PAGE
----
We spoke to Brenton from Hey Izzy to see how upcycling is one of the many important stages of becoming an eco-warrior.
HSA: Tell us more about your journey from a regular college boy to becoming the eco-warrior of Singapore.
BRENTON: It was during one of my day jobs in the government sector that I was actually quite bored, so I tried to find something to pick up as a hobby. I saw this upcycling kit on the internet and my friend had a guitar that he was not using anymore, so we used that guitar as a guinea pig and turned it into a shelf — and that was how it all started!
HSA: What prompted the change in you?
BRENTON: It started out as a hobby, but then more and more people showed interest in the products, so I thought hey, maybe we can bring this further and see where it goes? And that’s when all our customised workshops started.
HSA: Why did you choose this path?
BRENTON: I think it’s sort of by chance. I have to admit that I was not very eco-friendly at first but as I actually went through the process it helped me to understand that this is a more sustainable path to how we consume stuff, so slowly but surely I started to learn more about sustainability.
HSA: A lot of people are probably unaware as well. Like they are not consciously bad to the environment but because they are unaware they are just oblivious to it.
BRENTON: Yeah, and Singapore being Singapore, everything is just very convenient. That is why we thought of having workshops as well so that other than teaching people how to acquire a certain skill, we also hope to bring forward the message about upcycling and sustainability.
HSA: What’s the most memorable product you have ever created?
BRENTON: Currently we have touch lamps which is a very cool concept. Like beer cans, typewriters or basically anything can be turned into a touch lamp. It’s a way of combining my love for vintage stuff with upcycling.
HSA: So you can turn pretty much anything into a touch lamp? Inanimate objects I mean. Not like my pet hamster or gerbil or something.
BRENTON: (Laughs) Not yet!
HSA: So what exactly is your vision?
BRENTON: For now, firstly I would like to spread the message that anyone can be a maker. When I started out, I did not know anything either — in fact I was taking Engineering during my poly days and I failed miserably.
HSA: But you’re using your knowledge now with the touch lamps. So that came in handy!
BRENTON: Yeah, when people want to start something, they usually have the inertia and say, “I cannot do it”. So by having these workshops I hope it would actually show them that they can do it themselves, and secondly to go over the message of sustainability.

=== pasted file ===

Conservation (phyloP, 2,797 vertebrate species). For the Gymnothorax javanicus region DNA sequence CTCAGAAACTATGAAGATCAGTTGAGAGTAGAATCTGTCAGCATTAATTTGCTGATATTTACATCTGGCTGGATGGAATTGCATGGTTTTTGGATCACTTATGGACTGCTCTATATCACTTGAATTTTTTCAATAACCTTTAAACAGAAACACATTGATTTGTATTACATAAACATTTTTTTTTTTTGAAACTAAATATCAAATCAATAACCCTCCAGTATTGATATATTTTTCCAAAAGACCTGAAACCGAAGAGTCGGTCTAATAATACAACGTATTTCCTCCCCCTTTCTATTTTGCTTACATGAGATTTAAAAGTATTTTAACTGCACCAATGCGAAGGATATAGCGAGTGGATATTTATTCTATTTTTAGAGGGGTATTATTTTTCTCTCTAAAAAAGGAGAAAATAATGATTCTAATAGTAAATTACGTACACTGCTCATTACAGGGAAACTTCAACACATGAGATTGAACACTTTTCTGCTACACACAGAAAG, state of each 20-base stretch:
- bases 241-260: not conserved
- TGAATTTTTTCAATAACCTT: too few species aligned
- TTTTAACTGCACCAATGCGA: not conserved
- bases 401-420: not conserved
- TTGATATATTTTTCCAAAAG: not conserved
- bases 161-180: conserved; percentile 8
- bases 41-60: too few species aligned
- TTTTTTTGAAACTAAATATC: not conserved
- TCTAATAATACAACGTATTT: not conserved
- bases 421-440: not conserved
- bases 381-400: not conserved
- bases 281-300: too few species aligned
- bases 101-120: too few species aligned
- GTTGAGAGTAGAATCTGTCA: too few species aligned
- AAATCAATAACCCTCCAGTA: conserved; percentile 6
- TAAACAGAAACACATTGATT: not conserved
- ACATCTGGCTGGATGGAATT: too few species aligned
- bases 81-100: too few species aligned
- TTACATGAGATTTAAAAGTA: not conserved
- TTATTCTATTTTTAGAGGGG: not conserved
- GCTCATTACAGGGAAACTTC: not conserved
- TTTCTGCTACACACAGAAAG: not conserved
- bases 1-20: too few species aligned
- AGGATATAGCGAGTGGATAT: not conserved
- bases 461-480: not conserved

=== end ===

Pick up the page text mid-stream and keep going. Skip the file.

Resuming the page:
HSA: How much do you sell the customised touch lamps for?
BRENTON: For the typewriter it is going for about SGD$200 because it is an actual vintage typewriter so we had to source for it. The beer cans are going for SGD$38 to SGD$40+.
HSA: How has your work impacted the environment?
BRENTON: For the March holidays we went to three schools to run our workshops, so I guess there were around fifty students in each session and one school would have about two or three sessions, so maybe through these sessions I hope that the kids would have more of an understanding of being more environmentally friendly.
HSA: Kids absorb things really well, so it’s great to impart that knowledge so it sticks with them. They probably will go home and tell their parents not to throw away used up toilet rolls just so they can recycle it for an art project!
BRENTON: Yeah! In fact we’ve had a few participants who tell us that now when they go to the supermarket, every time they look at a can they will look at it differently — it’s not something only for drinking, but it can also be turned into something else.
HSA: Do share your nuggets of wisdom for any budding eco warriors and how people can individually help the environment.
BRENTON: Try not to overthink. Just do it. I mean, do a little bit of research but try not to let that part overwhelm you because most of the time we think too much and because of that we get scared. So don’t overthink.
If you have your own unique DIY creations that you’d like to share with the world and make a bit of cash while you’re at it. Or, you’re looking for some preloved goods at a cheaper price than getting them brand new; or maybe you have a bunch of stuff to get rid of but can’t bear to just dump it all at the bin centre, set up an online shop or sign up for an account on Carousell instead which is one of the world’s largest and fastest growing classifieds marketplaces.
By buying local and supporting local vendors you can also save on shipping and cut down your carbon footprint at the same time.
No crowded malls, no long queues, and no walking around aimlessly for hours. Just scroll and click away at the comfort of your own home.
So if you have thought about becoming one of the eco warriors, at least now you know. You can do so in fashionable threads, with unique home decor, and a bit more money in your pocket!